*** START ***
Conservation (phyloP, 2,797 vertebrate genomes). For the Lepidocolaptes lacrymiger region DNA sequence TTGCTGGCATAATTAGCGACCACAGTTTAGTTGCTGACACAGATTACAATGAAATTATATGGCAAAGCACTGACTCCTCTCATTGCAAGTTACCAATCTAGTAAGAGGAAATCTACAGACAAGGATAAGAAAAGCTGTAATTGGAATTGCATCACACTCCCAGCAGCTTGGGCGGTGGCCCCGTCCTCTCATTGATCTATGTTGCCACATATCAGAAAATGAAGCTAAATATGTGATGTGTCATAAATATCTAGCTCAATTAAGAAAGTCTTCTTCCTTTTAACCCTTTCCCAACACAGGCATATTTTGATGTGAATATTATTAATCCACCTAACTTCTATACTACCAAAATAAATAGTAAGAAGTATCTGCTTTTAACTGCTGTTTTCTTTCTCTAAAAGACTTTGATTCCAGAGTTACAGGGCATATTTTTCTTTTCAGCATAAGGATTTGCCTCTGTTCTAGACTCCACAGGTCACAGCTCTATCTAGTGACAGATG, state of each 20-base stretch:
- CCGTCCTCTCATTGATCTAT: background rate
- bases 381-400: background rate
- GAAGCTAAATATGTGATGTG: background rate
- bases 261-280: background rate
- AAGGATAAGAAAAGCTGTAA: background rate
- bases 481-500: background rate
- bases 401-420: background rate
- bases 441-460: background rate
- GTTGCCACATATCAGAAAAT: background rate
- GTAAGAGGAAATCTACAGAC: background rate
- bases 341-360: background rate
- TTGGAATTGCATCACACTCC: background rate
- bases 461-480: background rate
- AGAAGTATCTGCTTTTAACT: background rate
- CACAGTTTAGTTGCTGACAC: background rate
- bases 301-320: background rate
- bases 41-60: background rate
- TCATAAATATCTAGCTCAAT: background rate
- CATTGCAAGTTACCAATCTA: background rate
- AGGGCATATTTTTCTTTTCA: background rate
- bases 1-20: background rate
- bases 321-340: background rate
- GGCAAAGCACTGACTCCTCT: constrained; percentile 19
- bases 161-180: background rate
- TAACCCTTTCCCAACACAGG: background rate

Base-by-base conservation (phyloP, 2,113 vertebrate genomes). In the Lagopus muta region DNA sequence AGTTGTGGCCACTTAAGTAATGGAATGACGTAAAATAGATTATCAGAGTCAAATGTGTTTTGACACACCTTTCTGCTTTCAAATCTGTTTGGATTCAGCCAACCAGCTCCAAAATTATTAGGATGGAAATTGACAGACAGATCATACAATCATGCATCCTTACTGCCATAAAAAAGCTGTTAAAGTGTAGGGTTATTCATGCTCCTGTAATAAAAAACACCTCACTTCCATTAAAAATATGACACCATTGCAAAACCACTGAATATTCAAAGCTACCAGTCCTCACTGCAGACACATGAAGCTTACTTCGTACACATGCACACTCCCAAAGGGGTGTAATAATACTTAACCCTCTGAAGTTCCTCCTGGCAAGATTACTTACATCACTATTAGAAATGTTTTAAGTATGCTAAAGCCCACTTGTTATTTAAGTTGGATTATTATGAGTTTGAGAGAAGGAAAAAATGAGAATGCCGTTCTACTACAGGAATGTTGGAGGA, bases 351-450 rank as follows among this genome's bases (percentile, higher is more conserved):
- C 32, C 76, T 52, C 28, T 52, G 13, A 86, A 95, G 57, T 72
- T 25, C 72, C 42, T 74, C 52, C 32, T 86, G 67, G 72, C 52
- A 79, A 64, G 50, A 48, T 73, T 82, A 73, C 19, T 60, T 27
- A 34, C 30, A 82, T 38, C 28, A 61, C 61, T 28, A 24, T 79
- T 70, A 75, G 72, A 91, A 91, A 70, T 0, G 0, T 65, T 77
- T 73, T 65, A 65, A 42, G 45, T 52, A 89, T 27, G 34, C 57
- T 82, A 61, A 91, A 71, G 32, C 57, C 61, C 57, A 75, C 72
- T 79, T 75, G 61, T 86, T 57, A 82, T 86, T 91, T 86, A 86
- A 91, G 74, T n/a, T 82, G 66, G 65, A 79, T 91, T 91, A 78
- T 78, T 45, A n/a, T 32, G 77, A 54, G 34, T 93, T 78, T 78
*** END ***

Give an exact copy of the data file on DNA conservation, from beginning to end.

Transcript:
Conservation (phyloP, 2,797 vertebrate genomes). For the Lepidocolaptes lacrymiger region DNA sequence TTGCTGGCATAATTAGCGACCACAGTTTAGTTGCTGACACAGATTACAATGAAATTATATGGCAAAGCACTGACTCCTCTCATTGCAAGTTACCAATCTAGTAAGAGGAAATCTACAGACAAGGATAAGAAAAGCTGTAATTGGAATTGCATCACACTCCCAGCAGCTTGGGCGGTGGCCCCGTCCTCTCATTGATCTATGTTGCCACATATCAGAAAATGAAGCTAAATATGTGATGTGTCATAAATATCTAGCTCAATTAAGAAAGTCTTCTTCCTTTTAACCCTTTCCCAACACAGGCATATTTTGATGTGAATATTATTAATCCACCTAACTTCTATACTACCAAAATAAATAGTAAGAAGTATCTGCTTTTAACTGCTGTTTTCTTTCTCTAAAAGACTTTGATTCCAGAGTTACAGGGCATATTTTTCTTTTCAGCATAAGGATTTGCCTCTGTTCTAGACTCCACAGGTCACAGCTCTATCTAGTGACAGATG, state of each 20-base stretch:
- CCGTCCTCTCATTGATCTAT: background rate
- bases 381-400: background rate
- GAAGCTAAATATGTGATGTG: background rate
- bases 261-280: background rate
- AAGGATAAGAAAAGCTGTAA: background rate
- bases 481-500: background rate
- bases 401-420: background rate
- bases 441-460: background rate
- GTTGCCACATATCAGAAAAT: background rate
- GTAAGAGGAAATCTACAGAC: background rate
- bases 341-360: background rate
- TTGGAATTGCATCACACTCC: background rate
- bases 461-480: background rate
- AGAAGTATCTGCTTTTAACT: background rate
- CACAGTTTAGTTGCTGACAC: background rate
- bases 301-320: background rate
- bases 41-60: background rate
- TCATAAATATCTAGCTCAAT: background rate
- CATTGCAAGTTACCAATCTA: background rate
- AGGGCATATTTTTCTTTTCA: background rate
- bases 1-20: background rate
- bases 321-340: background rate
- GGCAAAGCACTGACTCCTCT: constrained; percentile 19
- bases 161-180: background rate
- TAACCCTTTCCCAACACAGG: background rate

Base-by-base conservation (phyloP, 2,113 vertebrate genomes). In the Lagopus muta region DNA sequence AGTTGTGGCCACTTAAGTAATGGAATGACGTAAAATAGATTATCAGAGTCAAATGTGTTTTGACACACCTTTCTGCTTTCAAATCTGTTTGGATTCAGCCAACCAGCTCCAAAATTATTAGGATGGAAATTGACAGACAGATCATACAATCATGCATCCTTACTGCCATAAAAAAGCTGTTAAAGTGTAGGGTTATTCATGCTCCTGTAATAAAAAACACCTCACTTCCATTAAAAATATGACACCATTGCAAAACCACTGAATATTCAAAGCTACCAGTCCTCACTGCAGACACATGAAGCTTACTTCGTACACATGCACACTCCCAAAGGGGTGTAATAATACTTAACCCTCTGAAGTTCCTCCTGGCAAGATTACTTACATCACTATTAGAAATGTTTTAAGTATGCTAAAGCCCACTTGTTATTTAAGTTGGATTATTATGAGTTTGAGAGAAGGAAAAAATGAGAATGCCGTTCTACTACAGGAATGTTGGAGGA, bases 351-450 rank as follows among this genome's bases (percentile, higher is more conserved):
- C 32, C 76, T 52, C 28, T 52, G 13, A 86, A 95, G 57, T 72
- T 25, C 72, C 42, T 74, C 52, C 32, T 86, G 67, G 72, C 52
- A 79, A 64, G 50, A 48, T 73, T 82, A 73, C 19, T 60, T 27
- A 34, C 30, A 82, T 38, C 28, A 61, C 61, T 28, A 24, T 79
- T 70, A 75, G 72, A 91, A 91, A 70, T 0, G 0, T 65, T 77
- T 73, T 65, A 65, A 42, G 45, T 52, A 89, T 27, G 34, C 57
- T 82, A 61, A 91, A 71, G 32, C 57, C 61, C 57, A 75, C 72
- T 79, T 75, G 61, T 86, T 57, A 82, T 86, T 91, T 86, A 86
- A 91, G 74, T n/a, T 82, G 66, G 65, A 79, T 91, T 91, A 78
- T 78, T 45, A n/a, T 32, G 77, A 54, G 34, T 93, T 78, T 78